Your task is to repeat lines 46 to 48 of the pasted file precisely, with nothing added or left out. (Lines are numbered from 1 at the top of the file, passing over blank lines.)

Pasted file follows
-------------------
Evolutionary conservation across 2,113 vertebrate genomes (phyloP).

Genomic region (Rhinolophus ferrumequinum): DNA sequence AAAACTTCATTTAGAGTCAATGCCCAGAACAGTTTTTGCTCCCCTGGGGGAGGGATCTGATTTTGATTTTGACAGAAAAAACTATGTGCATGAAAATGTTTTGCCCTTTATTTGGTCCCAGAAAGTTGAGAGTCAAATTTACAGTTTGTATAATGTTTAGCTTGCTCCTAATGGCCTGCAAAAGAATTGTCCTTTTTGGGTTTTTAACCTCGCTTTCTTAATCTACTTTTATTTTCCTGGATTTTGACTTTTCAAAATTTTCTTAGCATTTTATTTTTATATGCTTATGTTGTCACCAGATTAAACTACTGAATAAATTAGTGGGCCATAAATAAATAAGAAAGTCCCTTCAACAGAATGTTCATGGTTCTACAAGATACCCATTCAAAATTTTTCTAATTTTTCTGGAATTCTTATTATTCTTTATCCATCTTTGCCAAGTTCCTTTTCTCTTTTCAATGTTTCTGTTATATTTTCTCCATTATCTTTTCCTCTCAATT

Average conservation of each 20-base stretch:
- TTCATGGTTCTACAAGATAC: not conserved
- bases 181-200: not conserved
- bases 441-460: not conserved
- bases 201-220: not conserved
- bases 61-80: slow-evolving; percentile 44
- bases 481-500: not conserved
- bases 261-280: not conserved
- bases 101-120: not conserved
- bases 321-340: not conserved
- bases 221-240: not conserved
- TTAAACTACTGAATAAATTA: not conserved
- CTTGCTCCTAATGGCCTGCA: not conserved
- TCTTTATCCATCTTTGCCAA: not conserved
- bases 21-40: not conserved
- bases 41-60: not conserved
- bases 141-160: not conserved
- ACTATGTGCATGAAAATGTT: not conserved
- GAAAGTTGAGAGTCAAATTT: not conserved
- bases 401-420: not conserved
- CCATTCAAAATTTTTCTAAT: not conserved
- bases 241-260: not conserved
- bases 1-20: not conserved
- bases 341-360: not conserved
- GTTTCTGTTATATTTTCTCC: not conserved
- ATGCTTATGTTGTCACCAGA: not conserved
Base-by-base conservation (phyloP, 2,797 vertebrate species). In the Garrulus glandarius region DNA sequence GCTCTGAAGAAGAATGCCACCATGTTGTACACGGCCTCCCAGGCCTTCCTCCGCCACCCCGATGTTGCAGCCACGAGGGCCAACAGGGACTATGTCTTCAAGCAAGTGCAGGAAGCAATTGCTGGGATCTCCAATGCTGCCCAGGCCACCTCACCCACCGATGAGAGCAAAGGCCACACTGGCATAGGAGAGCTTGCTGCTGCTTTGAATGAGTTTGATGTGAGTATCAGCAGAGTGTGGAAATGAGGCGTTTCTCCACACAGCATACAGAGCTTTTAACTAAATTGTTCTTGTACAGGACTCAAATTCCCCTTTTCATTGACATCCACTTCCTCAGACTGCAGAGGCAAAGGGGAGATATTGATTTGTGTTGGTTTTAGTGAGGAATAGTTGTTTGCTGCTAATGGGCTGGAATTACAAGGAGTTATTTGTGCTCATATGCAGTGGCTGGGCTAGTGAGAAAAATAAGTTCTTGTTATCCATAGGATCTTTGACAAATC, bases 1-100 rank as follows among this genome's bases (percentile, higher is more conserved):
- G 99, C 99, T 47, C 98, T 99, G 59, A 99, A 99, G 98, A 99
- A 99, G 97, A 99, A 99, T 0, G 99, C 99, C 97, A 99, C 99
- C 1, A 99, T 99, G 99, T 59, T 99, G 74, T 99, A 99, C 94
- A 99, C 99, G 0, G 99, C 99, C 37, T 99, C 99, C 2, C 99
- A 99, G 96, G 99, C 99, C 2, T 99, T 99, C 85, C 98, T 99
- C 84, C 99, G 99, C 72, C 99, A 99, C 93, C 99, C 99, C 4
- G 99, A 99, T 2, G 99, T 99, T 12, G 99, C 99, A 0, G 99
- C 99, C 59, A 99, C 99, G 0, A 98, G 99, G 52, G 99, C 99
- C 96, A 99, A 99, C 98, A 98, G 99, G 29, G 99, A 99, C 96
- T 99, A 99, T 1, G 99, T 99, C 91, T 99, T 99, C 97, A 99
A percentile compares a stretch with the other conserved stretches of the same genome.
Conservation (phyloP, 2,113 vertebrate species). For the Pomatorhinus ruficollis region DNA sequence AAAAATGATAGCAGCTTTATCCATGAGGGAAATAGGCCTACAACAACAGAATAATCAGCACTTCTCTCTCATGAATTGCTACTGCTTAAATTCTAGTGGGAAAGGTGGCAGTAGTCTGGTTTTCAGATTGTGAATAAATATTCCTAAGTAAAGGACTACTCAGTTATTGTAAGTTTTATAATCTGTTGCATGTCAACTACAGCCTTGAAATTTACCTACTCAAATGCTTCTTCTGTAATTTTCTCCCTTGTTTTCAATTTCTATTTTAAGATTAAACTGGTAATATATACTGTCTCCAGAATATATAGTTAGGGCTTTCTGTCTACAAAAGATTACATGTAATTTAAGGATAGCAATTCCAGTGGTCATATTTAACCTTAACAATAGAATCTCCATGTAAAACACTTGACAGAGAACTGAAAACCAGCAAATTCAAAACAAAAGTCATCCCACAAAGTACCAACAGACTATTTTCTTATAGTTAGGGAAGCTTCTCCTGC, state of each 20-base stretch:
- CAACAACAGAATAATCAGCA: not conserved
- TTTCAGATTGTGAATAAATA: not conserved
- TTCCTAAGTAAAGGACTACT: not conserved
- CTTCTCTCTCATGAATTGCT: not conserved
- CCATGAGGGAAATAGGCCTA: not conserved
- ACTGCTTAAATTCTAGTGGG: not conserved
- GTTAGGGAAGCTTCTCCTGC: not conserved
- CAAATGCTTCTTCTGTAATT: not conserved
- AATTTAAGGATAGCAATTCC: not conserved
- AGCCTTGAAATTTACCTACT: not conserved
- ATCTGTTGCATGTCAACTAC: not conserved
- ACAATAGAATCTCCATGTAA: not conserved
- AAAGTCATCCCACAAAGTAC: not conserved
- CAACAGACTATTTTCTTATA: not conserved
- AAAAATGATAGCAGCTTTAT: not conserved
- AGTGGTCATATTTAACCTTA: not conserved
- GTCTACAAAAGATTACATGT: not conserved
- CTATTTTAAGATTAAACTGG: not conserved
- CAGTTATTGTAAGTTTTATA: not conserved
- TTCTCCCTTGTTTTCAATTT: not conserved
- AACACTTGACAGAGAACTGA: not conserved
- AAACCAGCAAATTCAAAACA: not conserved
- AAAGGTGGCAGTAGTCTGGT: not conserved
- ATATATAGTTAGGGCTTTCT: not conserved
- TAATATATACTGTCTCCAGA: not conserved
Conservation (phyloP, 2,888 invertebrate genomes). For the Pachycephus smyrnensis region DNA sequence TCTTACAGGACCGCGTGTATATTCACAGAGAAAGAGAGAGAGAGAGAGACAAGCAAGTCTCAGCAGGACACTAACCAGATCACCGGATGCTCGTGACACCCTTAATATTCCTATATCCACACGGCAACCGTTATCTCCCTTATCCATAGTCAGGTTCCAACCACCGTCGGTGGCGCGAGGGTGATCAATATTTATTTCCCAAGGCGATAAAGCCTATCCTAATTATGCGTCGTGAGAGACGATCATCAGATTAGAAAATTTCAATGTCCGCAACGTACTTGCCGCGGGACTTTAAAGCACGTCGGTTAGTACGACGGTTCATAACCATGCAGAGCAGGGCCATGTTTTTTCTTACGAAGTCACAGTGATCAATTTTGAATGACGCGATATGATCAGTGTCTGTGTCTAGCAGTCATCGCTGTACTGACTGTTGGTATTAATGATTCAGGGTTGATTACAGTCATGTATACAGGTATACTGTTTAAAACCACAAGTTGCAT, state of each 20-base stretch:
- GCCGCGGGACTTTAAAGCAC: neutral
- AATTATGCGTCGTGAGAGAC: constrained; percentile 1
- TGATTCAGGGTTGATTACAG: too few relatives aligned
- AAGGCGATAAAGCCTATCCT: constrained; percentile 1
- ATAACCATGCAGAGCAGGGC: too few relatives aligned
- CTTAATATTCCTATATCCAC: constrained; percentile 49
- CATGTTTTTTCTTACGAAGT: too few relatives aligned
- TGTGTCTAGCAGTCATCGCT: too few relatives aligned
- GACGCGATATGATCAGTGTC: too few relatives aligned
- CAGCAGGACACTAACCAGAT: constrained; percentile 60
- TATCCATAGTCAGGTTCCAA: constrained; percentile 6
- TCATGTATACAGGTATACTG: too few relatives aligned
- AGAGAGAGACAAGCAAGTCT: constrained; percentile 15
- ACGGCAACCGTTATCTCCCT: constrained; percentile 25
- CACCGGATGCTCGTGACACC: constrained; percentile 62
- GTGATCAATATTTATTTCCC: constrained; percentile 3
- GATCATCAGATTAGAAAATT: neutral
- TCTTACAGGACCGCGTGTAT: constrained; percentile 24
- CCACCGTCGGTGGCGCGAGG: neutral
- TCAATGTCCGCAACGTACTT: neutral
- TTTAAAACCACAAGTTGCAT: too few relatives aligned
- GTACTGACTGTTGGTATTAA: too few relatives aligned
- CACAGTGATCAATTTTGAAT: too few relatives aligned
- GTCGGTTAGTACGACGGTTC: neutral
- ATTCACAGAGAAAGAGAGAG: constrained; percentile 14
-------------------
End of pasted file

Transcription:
- CCATGAGGGAAATAGGCCTA: not conserved
- ACTGCTTAAATTCTAGTGGG: not conserved
- GTTAGGGAAGCTTCTCCTGC: not conserved